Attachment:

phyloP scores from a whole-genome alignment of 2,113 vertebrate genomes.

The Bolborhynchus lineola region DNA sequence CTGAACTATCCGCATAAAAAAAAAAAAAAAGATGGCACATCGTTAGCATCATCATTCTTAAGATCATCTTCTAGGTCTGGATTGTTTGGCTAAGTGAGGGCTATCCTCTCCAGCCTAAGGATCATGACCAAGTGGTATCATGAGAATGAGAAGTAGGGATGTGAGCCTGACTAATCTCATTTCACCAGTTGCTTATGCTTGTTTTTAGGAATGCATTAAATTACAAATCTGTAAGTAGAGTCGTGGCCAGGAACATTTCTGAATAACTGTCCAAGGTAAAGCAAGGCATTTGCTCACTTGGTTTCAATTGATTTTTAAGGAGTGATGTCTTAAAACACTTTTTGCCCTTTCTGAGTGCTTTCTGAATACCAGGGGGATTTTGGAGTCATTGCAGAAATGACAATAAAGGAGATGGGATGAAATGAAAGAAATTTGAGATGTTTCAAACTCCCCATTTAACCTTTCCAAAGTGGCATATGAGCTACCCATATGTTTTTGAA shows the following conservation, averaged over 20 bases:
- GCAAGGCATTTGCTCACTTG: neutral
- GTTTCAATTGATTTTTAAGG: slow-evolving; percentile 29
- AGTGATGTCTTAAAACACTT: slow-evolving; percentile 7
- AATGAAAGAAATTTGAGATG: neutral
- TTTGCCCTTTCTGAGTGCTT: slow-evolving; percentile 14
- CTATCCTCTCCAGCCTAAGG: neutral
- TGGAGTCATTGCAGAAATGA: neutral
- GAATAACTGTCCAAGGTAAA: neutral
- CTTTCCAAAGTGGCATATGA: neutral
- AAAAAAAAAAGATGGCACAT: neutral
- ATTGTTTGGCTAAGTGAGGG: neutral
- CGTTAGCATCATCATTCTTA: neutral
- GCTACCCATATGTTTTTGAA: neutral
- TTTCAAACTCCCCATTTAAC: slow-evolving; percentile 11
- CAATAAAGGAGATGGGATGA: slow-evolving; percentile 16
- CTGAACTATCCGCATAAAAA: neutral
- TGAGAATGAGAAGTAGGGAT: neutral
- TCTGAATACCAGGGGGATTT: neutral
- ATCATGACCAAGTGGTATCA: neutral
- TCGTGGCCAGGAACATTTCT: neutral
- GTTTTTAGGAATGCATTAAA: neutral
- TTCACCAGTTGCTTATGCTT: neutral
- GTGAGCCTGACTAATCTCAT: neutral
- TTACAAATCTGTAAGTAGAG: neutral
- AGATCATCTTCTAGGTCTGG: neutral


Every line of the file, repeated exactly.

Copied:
phyloP scores from a whole-genome alignment of 2,113 vertebrate genomes.

The Bolborhynchus lineola region DNA sequence CTGAACTATCCGCATAAAAAAAAAAAAAAAGATGGCACATCGTTAGCATCATCATTCTTAAGATCATCTTCTAGGTCTGGATTGTTTGGCTAAGTGAGGGCTATCCTCTCCAGCCTAAGGATCATGACCAAGTGGTATCATGAGAATGAGAAGTAGGGATGTGAGCCTGACTAATCTCATTTCACCAGTTGCTTATGCTTGTTTTTAGGAATGCATTAAATTACAAATCTGTAAGTAGAGTCGTGGCCAGGAACATTTCTGAATAACTGTCCAAGGTAAAGCAAGGCATTTGCTCACTTGGTTTCAATTGATTTTTAAGGAGTGATGTCTTAAAACACTTTTTGCCCTTTCTGAGTGCTTTCTGAATACCAGGGGGATTTTGGAGTCATTGCAGAAATGACAATAAAGGAGATGGGATGAAATGAAAGAAATTTGAGATGTTTCAAACTCCCCATTTAACCTTTCCAAAGTGGCATATGAGCTACCCATATGTTTTTGAA shows the following conservation, averaged over 20 bases:
- GCAAGGCATTTGCTCACTTG: neutral
- GTTTCAATTGATTTTTAAGG: slow-evolving; percentile 29
- AGTGATGTCTTAAAACACTT: slow-evolving; percentile 7
- AATGAAAGAAATTTGAGATG: neutral
- TTTGCCCTTTCTGAGTGCTT: slow-evolving; percentile 14
- CTATCCTCTCCAGCCTAAGG: neutral
- TGGAGTCATTGCAGAAATGA: neutral
- GAATAACTGTCCAAGGTAAA: neutral
- CTTTCCAAAGTGGCATATGA: neutral
- AAAAAAAAAAGATGGCACAT: neutral
- ATTGTTTGGCTAAGTGAGGG: neutral
- CGTTAGCATCATCATTCTTA: neutral
- GCTACCCATATGTTTTTGAA: neutral
- TTTCAAACTCCCCATTTAAC: slow-evolving; percentile 11
- CAATAAAGGAGATGGGATGA: slow-evolving; percentile 16
- CTGAACTATCCGCATAAAAA: neutral
- TGAGAATGAGAAGTAGGGAT: neutral
- TCTGAATACCAGGGGGATTT: neutral
- ATCATGACCAAGTGGTATCA: neutral
- TCGTGGCCAGGAACATTTCT: neutral
- GTTTTTAGGAATGCATTAAA: neutral
- TTCACCAGTTGCTTATGCTT: neutral
- GTGAGCCTGACTAATCTCAT: neutral
- TTACAAATCTGTAAGTAGAG: neutral
- AGATCATCTTCTAGGTCTGG: neutral